A medical student at Glasgow University was found to be a match for a stem cell transplant in May of this year. Gregor Stark, who is actively involved in Glasgow Marrow, decided to be an example to all those who are considering registering as a bone marrow donor.
Gregor recently donated his stem cells in London by peripheral blood stem cell (PBSC) collection. This is a simple, outpatient procedure similar to giving blood by which 90% of all donations take place. Stark explained that the procedure was almost as he had expected it would be, but perhaps even simpler.
Gregor said: “Marrow is so important because there are a lot of people who are in a very desperate situation. It doesn’t take a lot of effort to sign up, and at the same time it’s a very admirable thing to do.
“It’s not difficult to join the register and potentially save a person’s life.”
Sometimes side effects can be experienced after the procedure; Gregor, however, said his were minimal, and did not last long. His mother also came down to spend some time with him and keep him company.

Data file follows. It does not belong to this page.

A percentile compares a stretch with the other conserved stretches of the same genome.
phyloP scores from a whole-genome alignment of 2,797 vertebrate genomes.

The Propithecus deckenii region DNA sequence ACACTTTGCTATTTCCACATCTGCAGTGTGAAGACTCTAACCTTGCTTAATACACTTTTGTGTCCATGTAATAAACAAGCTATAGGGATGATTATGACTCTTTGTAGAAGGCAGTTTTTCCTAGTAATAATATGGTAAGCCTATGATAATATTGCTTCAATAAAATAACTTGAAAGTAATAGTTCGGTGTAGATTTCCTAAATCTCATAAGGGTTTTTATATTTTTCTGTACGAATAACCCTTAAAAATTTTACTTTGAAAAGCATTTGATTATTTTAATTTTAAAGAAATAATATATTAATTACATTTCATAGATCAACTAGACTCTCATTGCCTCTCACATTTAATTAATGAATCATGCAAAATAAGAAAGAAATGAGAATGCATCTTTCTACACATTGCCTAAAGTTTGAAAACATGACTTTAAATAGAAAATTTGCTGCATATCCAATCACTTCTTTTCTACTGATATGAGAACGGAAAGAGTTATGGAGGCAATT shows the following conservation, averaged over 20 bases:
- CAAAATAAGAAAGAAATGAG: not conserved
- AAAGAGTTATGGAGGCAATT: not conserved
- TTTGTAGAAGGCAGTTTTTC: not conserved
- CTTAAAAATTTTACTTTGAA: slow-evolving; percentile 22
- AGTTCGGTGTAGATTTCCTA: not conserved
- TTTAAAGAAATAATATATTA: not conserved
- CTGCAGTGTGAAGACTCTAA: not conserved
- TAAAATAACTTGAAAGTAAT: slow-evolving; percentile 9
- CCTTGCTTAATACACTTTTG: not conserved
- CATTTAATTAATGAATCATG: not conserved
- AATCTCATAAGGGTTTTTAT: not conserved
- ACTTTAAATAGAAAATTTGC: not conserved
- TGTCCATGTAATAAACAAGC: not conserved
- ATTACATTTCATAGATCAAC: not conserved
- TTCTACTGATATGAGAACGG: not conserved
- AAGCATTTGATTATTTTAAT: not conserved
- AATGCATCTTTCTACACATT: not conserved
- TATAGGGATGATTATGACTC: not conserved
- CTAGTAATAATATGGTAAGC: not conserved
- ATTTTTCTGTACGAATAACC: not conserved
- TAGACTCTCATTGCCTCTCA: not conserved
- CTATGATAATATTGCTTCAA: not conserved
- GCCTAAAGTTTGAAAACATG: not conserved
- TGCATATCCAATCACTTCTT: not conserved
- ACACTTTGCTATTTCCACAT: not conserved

Glasgow Marrow is a student volunteering network that encourages people to join the donor register that helps those with blood cancer. They are a branch of Anthony Nolan – an organisation that dedicates its time to improving the lives of people with blood cancer. The charity uses its register to match potential stem cell donors to blood cancer and blood disorder patients in need of stem cell transplants.
Anyone considering signing up to the register can contact the organisation via social media or e-mail. In the last two years, Glasgow Marrow has recruited more than 1,250 people to the register
Patients with conditions that affect their bone marrow or blood may need a stem cell transplant. The stem cells, which have a potential to become any type of the cell in the body, will divide and replenish the poll of healthy red blood cells, white blood cells and platelets.
As roughly 2,000 people in the UK require a stem cell transplant from a stranger every year, and it costs £60 to add each new donor to the register, financial support and new donors are always more than welcomed by the charity. It is often challenging to find a suitable donor, but the as more candidates sign up, the the probability of a match increases.
To join the Anthony Nolan register, the candidate must be 16-30 years-old and healthy. Young men and people of Black, Asian and minority ethnic (BAME) backgrounds are urged to sign up due to the shortages of these groups of donors.